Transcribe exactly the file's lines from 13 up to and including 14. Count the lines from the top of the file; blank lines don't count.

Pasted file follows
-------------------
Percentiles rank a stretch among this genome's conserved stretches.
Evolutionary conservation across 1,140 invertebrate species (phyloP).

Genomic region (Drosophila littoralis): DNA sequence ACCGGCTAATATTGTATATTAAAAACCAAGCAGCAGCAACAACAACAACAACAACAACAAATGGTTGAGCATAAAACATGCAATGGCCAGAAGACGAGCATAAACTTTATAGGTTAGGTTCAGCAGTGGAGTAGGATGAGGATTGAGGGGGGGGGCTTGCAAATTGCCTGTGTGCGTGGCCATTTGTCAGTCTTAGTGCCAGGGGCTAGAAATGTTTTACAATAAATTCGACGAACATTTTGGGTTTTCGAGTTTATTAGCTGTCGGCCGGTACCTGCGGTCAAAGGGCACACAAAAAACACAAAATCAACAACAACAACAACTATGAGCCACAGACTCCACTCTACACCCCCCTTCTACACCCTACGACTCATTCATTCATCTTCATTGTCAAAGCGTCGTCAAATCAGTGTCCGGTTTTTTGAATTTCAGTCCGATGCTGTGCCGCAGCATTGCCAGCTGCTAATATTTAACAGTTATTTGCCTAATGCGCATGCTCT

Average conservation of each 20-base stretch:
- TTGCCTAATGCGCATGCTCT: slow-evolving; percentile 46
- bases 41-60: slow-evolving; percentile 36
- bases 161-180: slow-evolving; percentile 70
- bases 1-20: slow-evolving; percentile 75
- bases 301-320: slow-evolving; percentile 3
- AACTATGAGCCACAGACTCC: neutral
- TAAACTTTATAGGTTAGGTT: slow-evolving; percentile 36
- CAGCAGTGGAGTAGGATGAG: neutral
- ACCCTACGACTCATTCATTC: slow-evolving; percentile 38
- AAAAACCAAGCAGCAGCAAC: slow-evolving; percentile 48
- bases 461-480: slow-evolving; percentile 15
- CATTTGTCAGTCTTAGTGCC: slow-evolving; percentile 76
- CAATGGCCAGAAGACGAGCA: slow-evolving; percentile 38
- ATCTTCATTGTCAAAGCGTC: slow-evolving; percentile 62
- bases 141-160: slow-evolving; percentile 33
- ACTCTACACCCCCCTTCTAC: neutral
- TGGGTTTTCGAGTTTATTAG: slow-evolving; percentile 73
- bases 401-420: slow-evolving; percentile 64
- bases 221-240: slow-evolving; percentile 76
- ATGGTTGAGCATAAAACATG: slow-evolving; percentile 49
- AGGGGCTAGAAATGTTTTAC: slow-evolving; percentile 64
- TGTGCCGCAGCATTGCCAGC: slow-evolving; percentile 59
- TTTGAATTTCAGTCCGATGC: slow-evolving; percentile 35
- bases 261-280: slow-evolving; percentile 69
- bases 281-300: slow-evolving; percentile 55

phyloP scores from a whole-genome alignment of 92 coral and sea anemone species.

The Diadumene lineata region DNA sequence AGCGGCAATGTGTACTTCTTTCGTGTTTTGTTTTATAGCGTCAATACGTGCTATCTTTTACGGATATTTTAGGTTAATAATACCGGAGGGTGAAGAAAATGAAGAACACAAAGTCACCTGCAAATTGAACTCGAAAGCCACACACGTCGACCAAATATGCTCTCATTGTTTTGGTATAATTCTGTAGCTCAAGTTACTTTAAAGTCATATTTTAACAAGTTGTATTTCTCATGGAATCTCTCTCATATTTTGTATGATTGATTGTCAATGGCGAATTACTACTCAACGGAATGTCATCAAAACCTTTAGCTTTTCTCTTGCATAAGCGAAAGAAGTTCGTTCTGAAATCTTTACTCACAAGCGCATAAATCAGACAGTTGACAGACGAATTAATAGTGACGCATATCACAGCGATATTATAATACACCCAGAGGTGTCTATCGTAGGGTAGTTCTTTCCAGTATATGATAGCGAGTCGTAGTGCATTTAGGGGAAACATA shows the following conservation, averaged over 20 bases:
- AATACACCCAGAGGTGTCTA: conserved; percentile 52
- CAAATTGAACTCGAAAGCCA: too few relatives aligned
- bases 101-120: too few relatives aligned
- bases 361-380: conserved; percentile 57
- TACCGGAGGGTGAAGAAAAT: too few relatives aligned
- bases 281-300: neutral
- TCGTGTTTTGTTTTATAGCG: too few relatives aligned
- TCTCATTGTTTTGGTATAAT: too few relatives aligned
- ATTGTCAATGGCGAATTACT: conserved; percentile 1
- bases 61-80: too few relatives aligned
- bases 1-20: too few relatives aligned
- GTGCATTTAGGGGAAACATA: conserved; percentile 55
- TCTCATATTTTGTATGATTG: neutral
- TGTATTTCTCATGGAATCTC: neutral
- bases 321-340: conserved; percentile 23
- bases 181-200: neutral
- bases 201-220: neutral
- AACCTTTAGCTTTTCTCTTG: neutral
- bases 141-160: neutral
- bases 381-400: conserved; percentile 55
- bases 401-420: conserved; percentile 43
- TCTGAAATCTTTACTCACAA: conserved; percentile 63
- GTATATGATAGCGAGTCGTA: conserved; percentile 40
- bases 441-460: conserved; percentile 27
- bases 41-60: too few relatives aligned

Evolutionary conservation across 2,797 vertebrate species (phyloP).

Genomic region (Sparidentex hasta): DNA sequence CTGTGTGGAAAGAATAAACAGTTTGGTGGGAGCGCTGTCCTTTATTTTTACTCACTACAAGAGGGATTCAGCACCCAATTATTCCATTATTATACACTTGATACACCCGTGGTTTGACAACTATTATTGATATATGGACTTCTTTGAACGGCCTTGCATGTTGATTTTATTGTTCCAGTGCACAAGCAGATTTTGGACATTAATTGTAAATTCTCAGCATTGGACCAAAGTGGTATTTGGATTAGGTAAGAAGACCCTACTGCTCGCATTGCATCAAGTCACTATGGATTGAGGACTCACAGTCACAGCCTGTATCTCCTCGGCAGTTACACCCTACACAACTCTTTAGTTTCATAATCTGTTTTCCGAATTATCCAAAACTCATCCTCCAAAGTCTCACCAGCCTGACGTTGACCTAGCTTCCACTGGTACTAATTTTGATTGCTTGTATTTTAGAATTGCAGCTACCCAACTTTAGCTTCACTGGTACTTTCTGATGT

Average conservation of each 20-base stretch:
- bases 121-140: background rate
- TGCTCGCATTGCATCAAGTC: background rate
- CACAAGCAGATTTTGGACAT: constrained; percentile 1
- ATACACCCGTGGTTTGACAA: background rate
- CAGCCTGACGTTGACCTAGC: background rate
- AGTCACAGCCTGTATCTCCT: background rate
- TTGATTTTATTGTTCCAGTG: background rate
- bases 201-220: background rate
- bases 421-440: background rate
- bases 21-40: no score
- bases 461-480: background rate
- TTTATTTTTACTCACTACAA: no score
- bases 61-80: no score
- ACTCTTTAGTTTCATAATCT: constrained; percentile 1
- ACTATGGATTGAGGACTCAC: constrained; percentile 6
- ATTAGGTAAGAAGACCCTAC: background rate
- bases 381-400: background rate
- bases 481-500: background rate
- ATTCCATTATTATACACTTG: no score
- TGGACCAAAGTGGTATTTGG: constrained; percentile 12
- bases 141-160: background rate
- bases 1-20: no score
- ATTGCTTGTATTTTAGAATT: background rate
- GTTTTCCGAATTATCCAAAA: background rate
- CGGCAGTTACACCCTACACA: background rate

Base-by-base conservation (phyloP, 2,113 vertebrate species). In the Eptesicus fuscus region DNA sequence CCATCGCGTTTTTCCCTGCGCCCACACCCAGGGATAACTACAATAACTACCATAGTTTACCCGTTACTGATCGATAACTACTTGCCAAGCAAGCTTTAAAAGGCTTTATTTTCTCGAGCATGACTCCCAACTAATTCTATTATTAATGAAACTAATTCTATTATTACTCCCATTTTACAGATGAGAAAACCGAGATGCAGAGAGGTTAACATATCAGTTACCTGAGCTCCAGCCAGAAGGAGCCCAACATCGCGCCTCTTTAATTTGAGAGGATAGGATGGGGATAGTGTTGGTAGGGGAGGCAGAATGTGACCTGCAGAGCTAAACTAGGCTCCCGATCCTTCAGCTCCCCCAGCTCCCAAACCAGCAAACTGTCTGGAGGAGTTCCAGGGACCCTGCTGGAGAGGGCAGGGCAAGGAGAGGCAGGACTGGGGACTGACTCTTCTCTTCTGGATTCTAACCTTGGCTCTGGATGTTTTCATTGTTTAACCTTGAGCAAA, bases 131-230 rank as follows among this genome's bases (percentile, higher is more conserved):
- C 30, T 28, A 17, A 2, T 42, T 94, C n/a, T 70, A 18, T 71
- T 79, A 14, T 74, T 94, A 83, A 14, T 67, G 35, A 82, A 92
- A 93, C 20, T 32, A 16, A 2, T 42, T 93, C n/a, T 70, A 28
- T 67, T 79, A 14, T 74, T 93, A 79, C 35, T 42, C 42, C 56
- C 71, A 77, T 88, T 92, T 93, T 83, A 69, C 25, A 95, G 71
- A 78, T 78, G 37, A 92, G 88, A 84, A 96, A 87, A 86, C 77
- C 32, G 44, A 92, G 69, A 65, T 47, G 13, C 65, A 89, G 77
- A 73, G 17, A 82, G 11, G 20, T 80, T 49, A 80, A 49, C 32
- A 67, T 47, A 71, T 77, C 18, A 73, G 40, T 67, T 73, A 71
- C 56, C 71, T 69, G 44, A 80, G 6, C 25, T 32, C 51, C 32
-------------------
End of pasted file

- ACCCTACGACTCATTCATTC: slow-evolving; percentile 38
- AAAAACCAAGCAGCAGCAAC: slow-evolving; percentile 48